I’ve been trying to remember what sorts of activities we used to participate in before video games. I remember racing around the outside of the house. Our house was set into a hill, and sometimes, when the cousins were over, we would time ourselves running around it. It was dusk, on one particular evening, and I had forgotten something very important. A few weeks earlier, my dad had bought a regulation horseshoe pitching set, and charged me with the task of laying out the court between our house and our neighbor’s. It was a massive set: 2 ½ pound cast iron horseshoes, and 1-inch steel bars to be driven deep into the ground so that only 15 inches remained above ground, leaning slightly forward, and 40 feet apart. The “clink-clink” of a ringer is a satisfying sound.
But, on that weekend, the cousins were over, and someone wanted to race. We always used a crude timing device: a Timex watch with a sweep second hand. The only persons with stop watches, back then were horse trainers, and track coaches. The first LED digital watch, the Pulsar, had not yet been marketed, and when it was, it would cost over $2000 for a device that only told the time when you used your free hand to press the display button. No, we used the Timex sweep second hand, which invariably caused observational difficulties. It wasn’t hard to differentiate between the thirty-second runs of the younger kids, and the ten second runs of the older teens, but there were no tenths, or hundredths of a second, either. It took some rather subjective interpretation, and charges of “Cheater!” sometimes, to determine the winner. It was best, therefore, to leave the timing up to a single individual, which was usually Michael, because he didn’t like to run, and he had a watch.
It was always best to start at twelve, three, six, or nine on the dial, so I’m sure I heard something that night like, “Aach! Just missed it. I’ll get the next one. Okay, here we go…ten seconds…five…three, two, one, Go!”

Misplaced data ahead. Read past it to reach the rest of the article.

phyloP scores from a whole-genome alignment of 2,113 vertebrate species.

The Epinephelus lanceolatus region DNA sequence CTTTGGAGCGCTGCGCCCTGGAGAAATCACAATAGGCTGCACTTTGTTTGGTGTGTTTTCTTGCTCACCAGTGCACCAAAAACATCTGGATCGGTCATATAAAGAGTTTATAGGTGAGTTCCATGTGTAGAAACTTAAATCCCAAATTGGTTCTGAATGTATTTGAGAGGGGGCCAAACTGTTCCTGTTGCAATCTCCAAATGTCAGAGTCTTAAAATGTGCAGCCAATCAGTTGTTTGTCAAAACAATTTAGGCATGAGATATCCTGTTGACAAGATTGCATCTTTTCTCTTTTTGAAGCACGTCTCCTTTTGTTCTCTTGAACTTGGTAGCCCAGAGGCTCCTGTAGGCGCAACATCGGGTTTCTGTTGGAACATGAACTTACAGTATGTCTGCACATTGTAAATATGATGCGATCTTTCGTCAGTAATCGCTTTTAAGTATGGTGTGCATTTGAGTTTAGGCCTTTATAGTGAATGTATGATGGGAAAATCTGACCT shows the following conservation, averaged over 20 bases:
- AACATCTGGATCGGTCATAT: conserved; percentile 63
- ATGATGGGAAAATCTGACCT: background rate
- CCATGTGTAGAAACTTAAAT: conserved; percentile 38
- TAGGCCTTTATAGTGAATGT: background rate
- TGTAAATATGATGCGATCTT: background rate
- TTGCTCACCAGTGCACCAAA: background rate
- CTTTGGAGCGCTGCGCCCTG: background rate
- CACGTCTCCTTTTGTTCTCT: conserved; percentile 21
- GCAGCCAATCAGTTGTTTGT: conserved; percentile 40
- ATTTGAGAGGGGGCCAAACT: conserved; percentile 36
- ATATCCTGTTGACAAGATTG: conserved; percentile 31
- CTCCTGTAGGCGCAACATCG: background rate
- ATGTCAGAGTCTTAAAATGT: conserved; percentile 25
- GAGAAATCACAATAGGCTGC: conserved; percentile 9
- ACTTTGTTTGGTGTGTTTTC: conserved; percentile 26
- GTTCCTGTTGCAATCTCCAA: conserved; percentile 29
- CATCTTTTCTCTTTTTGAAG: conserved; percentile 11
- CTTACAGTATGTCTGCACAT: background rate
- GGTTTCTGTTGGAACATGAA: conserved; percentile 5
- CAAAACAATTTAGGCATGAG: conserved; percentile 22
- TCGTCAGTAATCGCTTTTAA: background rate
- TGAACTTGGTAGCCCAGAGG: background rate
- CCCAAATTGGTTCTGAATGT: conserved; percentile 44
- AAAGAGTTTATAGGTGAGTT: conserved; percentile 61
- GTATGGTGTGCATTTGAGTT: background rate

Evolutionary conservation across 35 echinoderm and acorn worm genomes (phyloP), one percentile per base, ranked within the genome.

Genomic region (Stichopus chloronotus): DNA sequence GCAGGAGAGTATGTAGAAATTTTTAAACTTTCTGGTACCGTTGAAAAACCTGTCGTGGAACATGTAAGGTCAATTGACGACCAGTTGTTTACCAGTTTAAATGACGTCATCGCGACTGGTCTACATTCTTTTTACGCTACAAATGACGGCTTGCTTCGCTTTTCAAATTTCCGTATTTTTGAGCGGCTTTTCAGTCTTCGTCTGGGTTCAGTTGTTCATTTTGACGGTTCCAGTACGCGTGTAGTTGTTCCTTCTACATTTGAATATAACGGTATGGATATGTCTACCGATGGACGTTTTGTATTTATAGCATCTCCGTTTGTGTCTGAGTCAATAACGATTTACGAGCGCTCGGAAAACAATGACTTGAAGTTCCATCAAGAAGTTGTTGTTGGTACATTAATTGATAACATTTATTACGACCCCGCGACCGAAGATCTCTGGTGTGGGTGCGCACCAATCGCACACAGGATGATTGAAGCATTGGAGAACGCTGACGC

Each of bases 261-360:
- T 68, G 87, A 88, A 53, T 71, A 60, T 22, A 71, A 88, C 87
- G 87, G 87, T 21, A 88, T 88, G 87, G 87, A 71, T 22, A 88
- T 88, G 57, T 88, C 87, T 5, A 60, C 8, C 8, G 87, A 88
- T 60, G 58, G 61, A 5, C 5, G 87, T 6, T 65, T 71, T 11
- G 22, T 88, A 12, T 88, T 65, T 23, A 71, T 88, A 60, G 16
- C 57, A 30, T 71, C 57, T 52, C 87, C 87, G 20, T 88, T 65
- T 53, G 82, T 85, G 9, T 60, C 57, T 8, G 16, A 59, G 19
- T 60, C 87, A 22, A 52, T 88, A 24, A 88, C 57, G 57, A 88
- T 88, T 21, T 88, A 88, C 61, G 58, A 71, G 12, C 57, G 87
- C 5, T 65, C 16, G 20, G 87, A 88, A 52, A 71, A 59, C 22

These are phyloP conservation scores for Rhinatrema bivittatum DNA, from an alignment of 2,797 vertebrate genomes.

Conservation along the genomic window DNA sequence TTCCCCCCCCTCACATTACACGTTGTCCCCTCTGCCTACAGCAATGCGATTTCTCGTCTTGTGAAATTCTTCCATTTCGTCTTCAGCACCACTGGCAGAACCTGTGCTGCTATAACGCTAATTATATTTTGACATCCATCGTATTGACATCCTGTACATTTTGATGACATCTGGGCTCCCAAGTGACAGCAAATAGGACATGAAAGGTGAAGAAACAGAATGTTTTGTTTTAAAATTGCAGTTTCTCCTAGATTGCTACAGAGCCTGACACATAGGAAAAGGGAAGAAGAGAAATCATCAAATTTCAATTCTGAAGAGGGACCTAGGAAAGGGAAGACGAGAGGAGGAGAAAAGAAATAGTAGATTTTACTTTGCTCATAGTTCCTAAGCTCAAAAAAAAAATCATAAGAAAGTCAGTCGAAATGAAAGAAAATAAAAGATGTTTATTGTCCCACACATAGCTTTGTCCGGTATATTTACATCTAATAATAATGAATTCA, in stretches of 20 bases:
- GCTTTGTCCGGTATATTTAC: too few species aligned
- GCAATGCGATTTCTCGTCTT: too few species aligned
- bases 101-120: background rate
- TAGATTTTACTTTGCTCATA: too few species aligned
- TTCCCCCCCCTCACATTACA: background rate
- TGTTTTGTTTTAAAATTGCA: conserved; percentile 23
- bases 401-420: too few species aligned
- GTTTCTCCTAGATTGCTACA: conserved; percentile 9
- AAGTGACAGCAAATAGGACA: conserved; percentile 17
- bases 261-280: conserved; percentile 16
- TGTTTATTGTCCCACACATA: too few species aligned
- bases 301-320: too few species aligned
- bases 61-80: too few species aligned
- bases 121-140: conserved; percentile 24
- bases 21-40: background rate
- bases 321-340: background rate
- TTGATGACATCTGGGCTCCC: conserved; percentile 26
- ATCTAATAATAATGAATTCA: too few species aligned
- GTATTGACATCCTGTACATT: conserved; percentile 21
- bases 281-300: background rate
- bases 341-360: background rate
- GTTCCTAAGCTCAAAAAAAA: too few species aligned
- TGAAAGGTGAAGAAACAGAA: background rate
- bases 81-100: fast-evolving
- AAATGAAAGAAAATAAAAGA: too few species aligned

And, I was off! Under the first tree, down the hill, across the driveway to the corner of the garage. There, you made a decision: slow down enough to make a sharp right to reduce the overall distance, or blast around the corner at full speed, in an arc that would carry you all the way around to the backyard hill. I “blasted” that night. Big mistake.
Midway into the arc, with my dusk-challenged eyes blurrily focused on rounding the back corner, my right foot landed adjacent to the forgotten horseshoe stake. As my left foot came flying by to meet its destiny, the force of the impact ripped my favorite blue Ked’s sneaker completely off my foot, and sent me into an immediate faceplant with the grass.
I think I said, “Ow.”
Well, okay, I probably said more than that, but I did not say, “Owie, owie, owie,” or scream like a girl. I do, however, remember thinking, “OH……….. Yeah…….. Stupid…….. Idiot!” —all before my face even hit the ground.
I did writhe in pain, grab my foot, and moan and roll a lot. When I did not complete the course in my allotted ten seconds, I had cousins to the rescue, and soon a whole assortment of adult assistance as well. However, once it was determined that my foot was not actually broken, only strained and badly bruised, I’m pretty sure I heard worse than stupid and idiot from that same adult assistance crowd.
Then, “Okay, all you kids get in the house now! It’s dark out here.”
“And no more racing around the house!”
“These things are dangerous! You could get hurt!”
Sheesh! Talk about overkill. And like any of the rest of us would need to be reminded. Now, I had adults mad at me, kids mad at me, my foot throbbing (it would be tender for a couple of weeks), and to top it all off, I had just ruined my favorite pair of worn-in-with-holes-here-and-there, comfortable, never-take-em-off, stink-like-a-locker-room, teenage-wardrobe-necessity sneakers. What a crappy night. Stupid stake.
We actually used that horseshoe set a lot over the years, after that, and nobody else ever got hurt. We didn’t use sand around the pit, though, so there were plenty of times when people had to jump out of the way of a rolling 2 ½ pound horseshoe. I even won a third place ribbon at the Mississippi Valley Fair one year for a picture I snapped (with a Kodak Instamatic, no less) of that same stake poking out of a big mud puddle after a rain. Okay, there weren’t very many entries in that category that year (three, I think), but it was still a ribbon.
Note: The title picture is not my long lost, ribbon winning picture of forty years ago, but is instead, from a wonderful blog piece I came across, about spending time with your dad. Visit it at http://goo.gl/k2074